"Will you promise to come home on time from now on?"

She took a deep breath. "If at all humanly possible, I will," she said trying as hard as she could to be sweet, but then added in a rather more heated tone, "I do, Horace. I do that already."

"How do I know for sure?"

There was a long silence. Glenda looked down into the wide, murky river. "If you don't believe me then go ahead and jump." There was a collective intake of breath from all the watchers when Horace's foot faltered on the thin line connecting the massive cables, but Glenda walked back to the helicopter and demanded to be taken to a hotel with a heated pool.

By the time Glenda got home, she saw that Horace had the front hallway sparkling, the porch swept, the garden strip beside the driveway weeded and the mailbox repainted. He ran to the car and asked where she had been.

"I was held up in traffic, Horace. There was a whacko on the bridge, who was threatening to jump."

"You're joking!"

"No, I'm not joking."

"You must be joking."

"No, Horace, I am not. I'm sure there will be something about it on the news tonight. There were camera crews crawling all over it like maggots on a garbage pile."

Glenda heard the television go on at 10 'o clock and walked to the den to find that Horace had abandoned his crossword puzzle book and his snack bowl on the couch. He was sitting at attention on the footstool staring at the screen. The professionally detached voice from the television said, "…traffic was held up for two hours going both directions from the Newburgh-Beacon Bridge today due to a threatened suicide. The man drove onto the bridge, stopped his car at an angle blocking both lanes. Eye witnesses said that he climbed the cables until he was as high as he could go and announced his intention to jump."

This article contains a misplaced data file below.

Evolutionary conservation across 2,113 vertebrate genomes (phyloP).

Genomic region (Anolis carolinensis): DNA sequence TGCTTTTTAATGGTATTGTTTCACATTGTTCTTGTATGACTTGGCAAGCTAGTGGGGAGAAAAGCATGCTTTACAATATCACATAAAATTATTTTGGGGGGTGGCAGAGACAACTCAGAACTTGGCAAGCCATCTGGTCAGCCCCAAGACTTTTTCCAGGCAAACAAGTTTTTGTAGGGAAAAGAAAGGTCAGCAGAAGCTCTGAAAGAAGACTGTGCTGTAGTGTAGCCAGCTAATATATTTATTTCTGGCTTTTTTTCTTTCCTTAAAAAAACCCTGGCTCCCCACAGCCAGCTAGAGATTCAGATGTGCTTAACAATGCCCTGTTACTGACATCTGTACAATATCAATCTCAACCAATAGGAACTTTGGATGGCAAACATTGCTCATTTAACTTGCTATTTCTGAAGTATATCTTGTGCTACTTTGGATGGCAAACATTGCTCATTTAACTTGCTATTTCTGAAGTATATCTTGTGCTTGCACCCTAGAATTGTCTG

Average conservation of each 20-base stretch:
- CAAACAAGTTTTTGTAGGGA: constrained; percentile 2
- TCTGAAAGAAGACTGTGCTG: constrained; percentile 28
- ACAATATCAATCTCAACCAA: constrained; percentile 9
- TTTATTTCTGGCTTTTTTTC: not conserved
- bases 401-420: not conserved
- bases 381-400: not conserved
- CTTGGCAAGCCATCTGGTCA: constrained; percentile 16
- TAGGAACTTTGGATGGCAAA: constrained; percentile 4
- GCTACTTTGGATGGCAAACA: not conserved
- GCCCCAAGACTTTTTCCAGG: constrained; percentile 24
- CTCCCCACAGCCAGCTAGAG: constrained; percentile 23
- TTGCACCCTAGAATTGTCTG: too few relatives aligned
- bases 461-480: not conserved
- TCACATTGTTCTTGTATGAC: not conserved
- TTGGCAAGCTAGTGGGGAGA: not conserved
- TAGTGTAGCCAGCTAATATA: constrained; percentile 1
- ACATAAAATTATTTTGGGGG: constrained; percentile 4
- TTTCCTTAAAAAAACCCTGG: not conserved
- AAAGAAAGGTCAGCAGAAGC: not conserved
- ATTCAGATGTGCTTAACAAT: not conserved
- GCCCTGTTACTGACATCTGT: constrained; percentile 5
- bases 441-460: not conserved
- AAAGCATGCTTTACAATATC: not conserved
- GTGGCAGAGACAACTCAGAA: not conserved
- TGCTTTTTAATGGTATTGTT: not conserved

Horace looked at her with his mouth gaping open like he couldn't believe such a thing would happen. "You said you were close to the bridge right? God, he could have fallen to an agonizing death before your very eyes, Glenda."

"He didn't," she said.

The report was ending with a grainy close-up of the man's wife and child running to where he stood in the custody of two policemen, "…the three hour ordeal was over when the man climbed down and was reunited with his wife and seven year old son." Then the camera panned back to reveal the jam up on the Beacon side. Most of the people near the bridge had gotten out of their cars and stood applauding as the man held his wife. Horace jumped up even closer to the television and put his finger on the screen.

"Hey, there's your car, right?"

"Yes."

"There you are, Glenda! You're getting out of your car. You're a famous TV star," he said squinting at the screen and pointing. "Hey, you aren't clapping."

"I would have clapped if he had jumped," she said flatly.

Horace laughed and tried to wipe off the smear that his potato chip finger had left on top of Glenda's tiny, wavering image.

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Copyright © 2008  Tracy A. Leavett. All rights reserved.

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Next publication:
A MONTH ON A BARRIER ISLAND  Poems by Steven Lewis and Photographs by Tom Nolan Due: Fall 2009

   

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8-3-09